News from the FDA/CDC

FDA approves raltegravir for newborns at risk for HIV-1 infection


 

The Food and Drug Administration has approved the use of raltegravir (Isentress), in combination with other antiretrovirals, for HIV-1 exposed newborns who weigh at least 2 kg and are at high risk for acquiring HIV-1 infection from their mothers, according to a press release from Merck, the manufacturer of Isentress.

“With this FDA approval, Isentress becomes the only integrase inhibitor approved in the U.S. for the treatment of HIV-1, in combination with other antiretroviral agents, for neonates weighing at least 2 kg,” Eliav Barr, MD, senior vice president, global clinical development, infectious diseases and vaccines, Merck Research Laboratories, said in a statement.

FDA icon
The FDA approval for Merck’s integrase inhibitor was based on the results of an open-label, multicenter clinical study that evaluated the safety and pharmacokinetics of raltegravir as an oral suspension in 42 full-term newborns at risk of acquiring HIV-1 from their mothers.

The study, IMPAACT P1110, was composed of two cohorts receiving different doses of raltegravir at different time intervals. The first cohort, of 16 newborns, received two single doses of raltegravir: the first within 48 hours of birth and the second between 7 and 10 days of age. The second cohort of 26 newborns received daily doses based on weight for 6 weeks. After observation for 24 weeks, all infants were HIV-1 negative.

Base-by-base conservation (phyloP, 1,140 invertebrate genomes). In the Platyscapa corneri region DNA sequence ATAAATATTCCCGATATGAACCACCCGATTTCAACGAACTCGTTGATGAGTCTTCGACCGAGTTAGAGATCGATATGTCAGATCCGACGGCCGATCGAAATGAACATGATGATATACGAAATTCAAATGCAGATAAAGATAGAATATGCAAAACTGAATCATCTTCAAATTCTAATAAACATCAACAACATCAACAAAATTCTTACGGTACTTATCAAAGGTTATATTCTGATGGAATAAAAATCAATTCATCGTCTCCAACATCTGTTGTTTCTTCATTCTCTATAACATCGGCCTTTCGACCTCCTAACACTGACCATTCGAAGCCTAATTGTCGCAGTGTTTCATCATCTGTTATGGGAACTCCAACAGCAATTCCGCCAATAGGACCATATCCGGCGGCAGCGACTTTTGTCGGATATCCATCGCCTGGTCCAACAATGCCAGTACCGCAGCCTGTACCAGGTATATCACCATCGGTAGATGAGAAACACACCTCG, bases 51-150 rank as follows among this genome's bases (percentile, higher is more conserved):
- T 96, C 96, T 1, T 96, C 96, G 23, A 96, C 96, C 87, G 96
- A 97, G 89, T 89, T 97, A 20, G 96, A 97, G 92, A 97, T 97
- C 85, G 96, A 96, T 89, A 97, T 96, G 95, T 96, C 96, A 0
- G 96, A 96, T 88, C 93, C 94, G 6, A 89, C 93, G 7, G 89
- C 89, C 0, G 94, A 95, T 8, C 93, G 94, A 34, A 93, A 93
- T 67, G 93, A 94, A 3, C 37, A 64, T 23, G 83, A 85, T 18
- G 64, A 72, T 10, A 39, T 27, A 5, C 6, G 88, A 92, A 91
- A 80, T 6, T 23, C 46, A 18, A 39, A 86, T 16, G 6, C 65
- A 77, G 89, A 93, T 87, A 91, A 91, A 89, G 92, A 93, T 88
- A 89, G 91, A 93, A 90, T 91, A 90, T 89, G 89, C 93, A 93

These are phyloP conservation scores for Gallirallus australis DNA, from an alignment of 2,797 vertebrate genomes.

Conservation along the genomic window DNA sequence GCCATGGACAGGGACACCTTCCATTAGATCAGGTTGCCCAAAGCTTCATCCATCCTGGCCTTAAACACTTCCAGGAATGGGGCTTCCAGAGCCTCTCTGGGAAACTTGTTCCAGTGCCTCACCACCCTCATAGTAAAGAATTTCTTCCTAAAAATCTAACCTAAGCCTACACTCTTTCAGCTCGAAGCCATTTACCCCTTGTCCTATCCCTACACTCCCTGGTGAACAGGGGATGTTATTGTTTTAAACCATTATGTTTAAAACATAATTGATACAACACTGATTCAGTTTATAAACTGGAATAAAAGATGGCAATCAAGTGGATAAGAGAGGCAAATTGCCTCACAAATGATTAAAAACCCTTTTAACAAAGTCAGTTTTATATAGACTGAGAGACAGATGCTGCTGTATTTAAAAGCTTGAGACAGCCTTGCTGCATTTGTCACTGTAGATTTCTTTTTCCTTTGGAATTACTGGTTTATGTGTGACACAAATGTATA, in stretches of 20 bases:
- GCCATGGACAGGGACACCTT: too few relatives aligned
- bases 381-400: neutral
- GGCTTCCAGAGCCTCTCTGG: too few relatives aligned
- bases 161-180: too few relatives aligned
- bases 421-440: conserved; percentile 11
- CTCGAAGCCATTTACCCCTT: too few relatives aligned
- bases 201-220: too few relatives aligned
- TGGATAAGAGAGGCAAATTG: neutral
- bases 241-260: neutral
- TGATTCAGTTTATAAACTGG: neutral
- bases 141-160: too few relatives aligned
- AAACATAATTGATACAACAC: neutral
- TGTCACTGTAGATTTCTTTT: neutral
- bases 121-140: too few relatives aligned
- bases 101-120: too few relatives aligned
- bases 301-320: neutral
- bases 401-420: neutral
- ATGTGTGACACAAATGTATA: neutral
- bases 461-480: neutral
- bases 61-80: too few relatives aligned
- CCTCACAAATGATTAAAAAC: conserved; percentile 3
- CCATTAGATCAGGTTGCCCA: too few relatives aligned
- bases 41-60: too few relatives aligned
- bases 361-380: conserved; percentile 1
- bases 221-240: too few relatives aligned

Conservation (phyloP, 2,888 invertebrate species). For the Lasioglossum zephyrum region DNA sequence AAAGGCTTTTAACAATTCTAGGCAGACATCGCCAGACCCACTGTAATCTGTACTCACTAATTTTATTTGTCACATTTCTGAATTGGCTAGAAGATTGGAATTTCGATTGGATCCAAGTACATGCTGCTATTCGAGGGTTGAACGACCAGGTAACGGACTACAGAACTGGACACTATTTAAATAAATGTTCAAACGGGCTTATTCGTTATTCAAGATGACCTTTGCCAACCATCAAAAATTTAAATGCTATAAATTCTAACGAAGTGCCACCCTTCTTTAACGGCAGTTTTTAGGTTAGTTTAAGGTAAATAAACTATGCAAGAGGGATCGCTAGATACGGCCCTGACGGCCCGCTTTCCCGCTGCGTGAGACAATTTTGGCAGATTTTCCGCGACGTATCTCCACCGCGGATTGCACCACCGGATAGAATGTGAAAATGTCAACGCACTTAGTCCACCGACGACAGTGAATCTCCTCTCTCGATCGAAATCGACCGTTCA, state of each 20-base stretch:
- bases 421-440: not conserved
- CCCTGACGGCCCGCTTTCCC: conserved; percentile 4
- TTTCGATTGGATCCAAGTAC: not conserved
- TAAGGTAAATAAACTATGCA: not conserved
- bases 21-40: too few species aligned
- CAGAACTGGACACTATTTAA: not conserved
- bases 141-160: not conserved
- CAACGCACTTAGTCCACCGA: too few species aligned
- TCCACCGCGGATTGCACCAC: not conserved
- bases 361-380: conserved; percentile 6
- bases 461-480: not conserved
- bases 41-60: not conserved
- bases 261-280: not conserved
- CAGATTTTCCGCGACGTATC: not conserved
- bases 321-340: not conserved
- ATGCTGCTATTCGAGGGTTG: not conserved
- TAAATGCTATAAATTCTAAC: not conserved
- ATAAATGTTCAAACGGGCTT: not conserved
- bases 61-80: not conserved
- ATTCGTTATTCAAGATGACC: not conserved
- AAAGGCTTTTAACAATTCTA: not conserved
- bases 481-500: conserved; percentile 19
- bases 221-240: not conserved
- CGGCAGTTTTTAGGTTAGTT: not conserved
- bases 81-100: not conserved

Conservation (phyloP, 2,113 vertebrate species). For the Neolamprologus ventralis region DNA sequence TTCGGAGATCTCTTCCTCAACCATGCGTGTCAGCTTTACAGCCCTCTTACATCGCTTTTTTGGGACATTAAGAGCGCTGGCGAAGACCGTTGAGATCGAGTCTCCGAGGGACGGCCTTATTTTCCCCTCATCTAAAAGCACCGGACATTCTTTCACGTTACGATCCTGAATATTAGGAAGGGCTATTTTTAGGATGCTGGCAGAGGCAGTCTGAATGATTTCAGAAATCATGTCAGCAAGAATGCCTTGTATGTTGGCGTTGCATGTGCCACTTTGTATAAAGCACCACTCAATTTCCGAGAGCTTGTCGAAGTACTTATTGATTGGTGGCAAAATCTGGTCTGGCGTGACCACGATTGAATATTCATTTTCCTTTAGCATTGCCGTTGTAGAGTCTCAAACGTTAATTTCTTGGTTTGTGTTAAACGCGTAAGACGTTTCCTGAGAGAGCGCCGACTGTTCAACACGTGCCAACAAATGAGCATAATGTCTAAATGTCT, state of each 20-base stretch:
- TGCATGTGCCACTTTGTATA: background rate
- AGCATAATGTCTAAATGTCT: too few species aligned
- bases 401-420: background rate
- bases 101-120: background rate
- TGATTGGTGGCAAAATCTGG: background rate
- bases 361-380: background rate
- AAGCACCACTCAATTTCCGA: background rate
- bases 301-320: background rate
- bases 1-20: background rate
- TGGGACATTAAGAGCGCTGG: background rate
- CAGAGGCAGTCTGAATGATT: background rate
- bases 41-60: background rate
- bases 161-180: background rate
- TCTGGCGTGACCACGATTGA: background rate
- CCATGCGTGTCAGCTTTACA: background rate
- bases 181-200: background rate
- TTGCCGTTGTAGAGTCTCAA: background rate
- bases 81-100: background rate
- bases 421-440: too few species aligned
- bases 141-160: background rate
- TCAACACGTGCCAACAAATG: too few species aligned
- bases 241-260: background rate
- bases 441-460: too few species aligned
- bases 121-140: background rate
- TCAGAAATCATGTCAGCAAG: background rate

Raltegravir does not cure HIV-1 infection or AIDS and severe side effects have been reported, including hypersensitivity reaction and toxic epidermal necrolysis, according to the Merck release.

Raltegravir should not be used in newborns and infants weighing under 2 kg. If raltegravir has been administered to the mother 2-24 hours before delivery, the first dose for the newborn should be given between 24 and 48 hours after birth.

Next Article: